A range-wide postglacial history of Swiss stone pine based on molecular markers and palaeoecological evidence
Gugerli, Felix et al. (2023), A range-wide postglacial history of Swiss stone pine based on molecular markers and palaeoecological evidence, Dryad, Dataset, https://doi.org/10.5061/dryad.866t1g1v6
Aim: Knowing a species’ response to historical climate shifts helps understanding its perspectives under global warming. We infer the hitherto unresolved postglacial history of Pinus cembra. Using independent evidence from genetic structure and demographic inference of extant populations, and from palaeoecological findings, we derive putative refugia and re-colonisation routes.
Location: European Alps and Carpathians.
Taxa: Pinus cembra.
Methods: We genotyped nuclear and chloroplast microsatellite markers in nearly 3,000 individuals from 147 locations across the entire natural range of P. cembra. Spatial genetic structure (Bayesian modelling) and demographic history (Approximate Bayesian Computation) were combined with palaeobotanical records (pollen, macrofossils) to infer putative refugial areas during the Last Glacial Maximum (LGM) and re-colonisation of the current range.
Results: We found distinct spatial genetic structure, despite low genetic differentiation even between the two disjunct mountain ranges. Nuclear markers revealed five genetic clusters aligned East–West across the range, while chloroplast haplotype distribution suggested nine clusters. Spatially congruent separation at both marker types highlighted two main genetic lineages in the East and West of the range. Demographic inference supported early separation of these lineages dating back to a previous interstadial or interglacial c. 210,000 years ago. Differentiation into five biologically meaningful genetic clusters likely established during post-glacial re-colonisation.
Main conclusions: Combining genetic and palaeoecological evidence suggests that P. cembra primarily survived the LGM in “cold period” refugia south of the Central European Alps and near the Carpathians, from where it expanded during the Late Glacial into its current Holocene “warm period” refugia. This colonisation history has led to the distinct East–West structure of five genetic clusters. The two main genetic lineages likely derived from ancient divergence during an interglacial or interstadial. The respective contact zone (Brenner line) matches a main biogeographic break in the European Alps also found in herbaceous alpine plant species.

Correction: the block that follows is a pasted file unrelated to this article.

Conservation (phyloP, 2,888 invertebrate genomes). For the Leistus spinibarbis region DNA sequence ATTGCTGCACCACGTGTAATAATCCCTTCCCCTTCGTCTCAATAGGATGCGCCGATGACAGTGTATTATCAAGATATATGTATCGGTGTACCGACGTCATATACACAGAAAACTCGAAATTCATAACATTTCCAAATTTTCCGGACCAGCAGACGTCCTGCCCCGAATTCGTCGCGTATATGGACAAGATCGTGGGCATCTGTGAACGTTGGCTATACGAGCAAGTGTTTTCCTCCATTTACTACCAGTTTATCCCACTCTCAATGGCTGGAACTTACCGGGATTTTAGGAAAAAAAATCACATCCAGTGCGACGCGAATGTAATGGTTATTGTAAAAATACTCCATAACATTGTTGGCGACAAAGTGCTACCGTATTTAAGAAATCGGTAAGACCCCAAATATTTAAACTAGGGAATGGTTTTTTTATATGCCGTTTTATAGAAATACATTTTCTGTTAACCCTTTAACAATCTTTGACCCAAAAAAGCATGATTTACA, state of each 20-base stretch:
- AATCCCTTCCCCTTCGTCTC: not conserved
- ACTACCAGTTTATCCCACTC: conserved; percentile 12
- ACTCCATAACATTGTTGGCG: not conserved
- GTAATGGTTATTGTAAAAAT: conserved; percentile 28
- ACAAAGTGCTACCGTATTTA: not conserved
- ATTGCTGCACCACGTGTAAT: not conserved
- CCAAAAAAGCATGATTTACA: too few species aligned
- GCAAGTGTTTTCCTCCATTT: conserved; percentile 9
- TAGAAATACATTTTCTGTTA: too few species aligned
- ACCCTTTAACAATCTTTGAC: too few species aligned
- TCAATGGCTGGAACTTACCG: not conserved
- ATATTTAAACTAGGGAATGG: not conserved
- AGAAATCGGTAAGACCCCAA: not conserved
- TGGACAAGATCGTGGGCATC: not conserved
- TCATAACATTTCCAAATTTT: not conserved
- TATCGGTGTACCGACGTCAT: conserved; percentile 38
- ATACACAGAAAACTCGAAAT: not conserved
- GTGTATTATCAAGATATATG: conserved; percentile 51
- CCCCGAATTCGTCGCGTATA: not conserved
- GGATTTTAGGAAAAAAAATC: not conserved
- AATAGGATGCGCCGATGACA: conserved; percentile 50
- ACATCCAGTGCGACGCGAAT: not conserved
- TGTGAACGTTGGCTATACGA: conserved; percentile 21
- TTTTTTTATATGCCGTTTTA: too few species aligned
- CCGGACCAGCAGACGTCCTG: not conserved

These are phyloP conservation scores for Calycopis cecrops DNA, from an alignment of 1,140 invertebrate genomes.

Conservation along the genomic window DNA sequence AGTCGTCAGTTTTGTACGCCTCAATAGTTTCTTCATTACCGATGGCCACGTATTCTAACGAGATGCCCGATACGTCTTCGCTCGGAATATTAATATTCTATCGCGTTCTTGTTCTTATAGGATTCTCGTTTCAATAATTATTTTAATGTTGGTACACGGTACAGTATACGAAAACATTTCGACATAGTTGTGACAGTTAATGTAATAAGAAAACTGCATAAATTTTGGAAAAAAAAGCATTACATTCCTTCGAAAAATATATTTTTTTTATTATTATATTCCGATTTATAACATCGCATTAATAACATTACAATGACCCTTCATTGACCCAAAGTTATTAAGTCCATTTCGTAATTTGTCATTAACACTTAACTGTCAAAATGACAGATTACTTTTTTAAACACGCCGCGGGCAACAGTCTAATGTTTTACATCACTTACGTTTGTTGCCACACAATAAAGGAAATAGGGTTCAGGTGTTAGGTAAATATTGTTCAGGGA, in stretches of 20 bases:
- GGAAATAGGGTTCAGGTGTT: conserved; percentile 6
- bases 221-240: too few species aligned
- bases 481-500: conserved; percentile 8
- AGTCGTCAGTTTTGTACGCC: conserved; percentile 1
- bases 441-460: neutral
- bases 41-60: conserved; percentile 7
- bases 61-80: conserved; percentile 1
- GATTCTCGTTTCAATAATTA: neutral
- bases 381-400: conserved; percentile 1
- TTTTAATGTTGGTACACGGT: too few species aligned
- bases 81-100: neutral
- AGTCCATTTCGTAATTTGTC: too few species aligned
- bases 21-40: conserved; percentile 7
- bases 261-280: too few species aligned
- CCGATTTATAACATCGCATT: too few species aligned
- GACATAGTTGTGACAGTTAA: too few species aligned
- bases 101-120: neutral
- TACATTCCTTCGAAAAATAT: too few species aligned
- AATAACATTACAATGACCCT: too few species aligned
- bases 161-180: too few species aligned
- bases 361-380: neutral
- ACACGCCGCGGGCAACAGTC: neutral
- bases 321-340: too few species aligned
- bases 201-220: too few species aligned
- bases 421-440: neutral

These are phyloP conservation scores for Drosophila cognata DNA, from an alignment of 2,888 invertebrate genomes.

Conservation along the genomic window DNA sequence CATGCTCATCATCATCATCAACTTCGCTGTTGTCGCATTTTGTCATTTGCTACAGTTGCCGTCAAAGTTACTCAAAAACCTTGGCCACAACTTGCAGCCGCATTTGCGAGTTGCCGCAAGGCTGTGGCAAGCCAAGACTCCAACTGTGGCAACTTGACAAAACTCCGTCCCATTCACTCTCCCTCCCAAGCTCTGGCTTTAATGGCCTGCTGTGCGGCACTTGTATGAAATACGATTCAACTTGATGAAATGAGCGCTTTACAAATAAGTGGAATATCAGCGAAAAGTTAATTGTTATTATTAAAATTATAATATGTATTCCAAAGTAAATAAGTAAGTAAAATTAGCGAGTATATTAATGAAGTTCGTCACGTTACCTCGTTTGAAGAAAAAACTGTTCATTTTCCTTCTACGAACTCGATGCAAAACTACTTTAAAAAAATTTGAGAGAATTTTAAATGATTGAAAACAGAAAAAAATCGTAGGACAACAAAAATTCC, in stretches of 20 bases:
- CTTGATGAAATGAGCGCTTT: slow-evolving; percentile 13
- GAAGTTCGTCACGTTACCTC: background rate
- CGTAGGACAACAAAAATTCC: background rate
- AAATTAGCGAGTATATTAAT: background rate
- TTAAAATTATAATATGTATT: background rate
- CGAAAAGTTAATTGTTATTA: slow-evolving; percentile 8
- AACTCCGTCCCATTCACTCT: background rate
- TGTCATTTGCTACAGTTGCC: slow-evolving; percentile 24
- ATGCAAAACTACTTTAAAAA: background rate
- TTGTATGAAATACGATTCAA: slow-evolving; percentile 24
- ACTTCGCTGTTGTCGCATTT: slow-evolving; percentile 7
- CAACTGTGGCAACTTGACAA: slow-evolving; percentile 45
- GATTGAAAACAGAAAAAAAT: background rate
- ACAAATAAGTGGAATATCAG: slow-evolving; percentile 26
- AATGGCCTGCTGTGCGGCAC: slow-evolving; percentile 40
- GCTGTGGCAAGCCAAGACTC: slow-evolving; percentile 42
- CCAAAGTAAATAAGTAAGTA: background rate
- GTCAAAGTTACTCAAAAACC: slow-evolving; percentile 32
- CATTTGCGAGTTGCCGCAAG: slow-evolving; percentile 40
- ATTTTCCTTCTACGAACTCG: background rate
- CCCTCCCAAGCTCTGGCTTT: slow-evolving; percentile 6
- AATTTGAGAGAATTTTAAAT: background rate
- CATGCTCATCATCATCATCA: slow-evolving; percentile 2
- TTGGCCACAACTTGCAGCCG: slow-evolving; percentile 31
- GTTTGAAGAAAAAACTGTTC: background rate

All methodological approaches are described in the associated paper (Gugerli et al., Journal of Biogeography 2023).
Genotype file with individual genotypes from 11 nuclear microsatellites (2 lines per individual), prepared for input in the clustering software STRUCTURE (Pritchard et al., Genetics 2000), available at https://web.stanford.edu/group/pritchardlab/structure_software/release_versions/v2.3.4/html/structure.html:
Three files with data from 4 chloroplast microsatellites, formatted for input in the clustering software BAPS (Corander et al., Genetics 2003), currently under development as an R package at https://github.com/ocbe-uio/rBAPS:
Populations file with information on sampling sites (population codes, mountain range, country, population name, geographic coordinates in WGS84 format) and sample numbers.
Schweizerischer Nationalfonds zur Förderung der Wissenschaftlichen Forschung, Award: 3100A0-113918
Schweizerischer Nationalfonds zur Förderung der Wissenschaftlichen Forschung, Award: 31003A_152664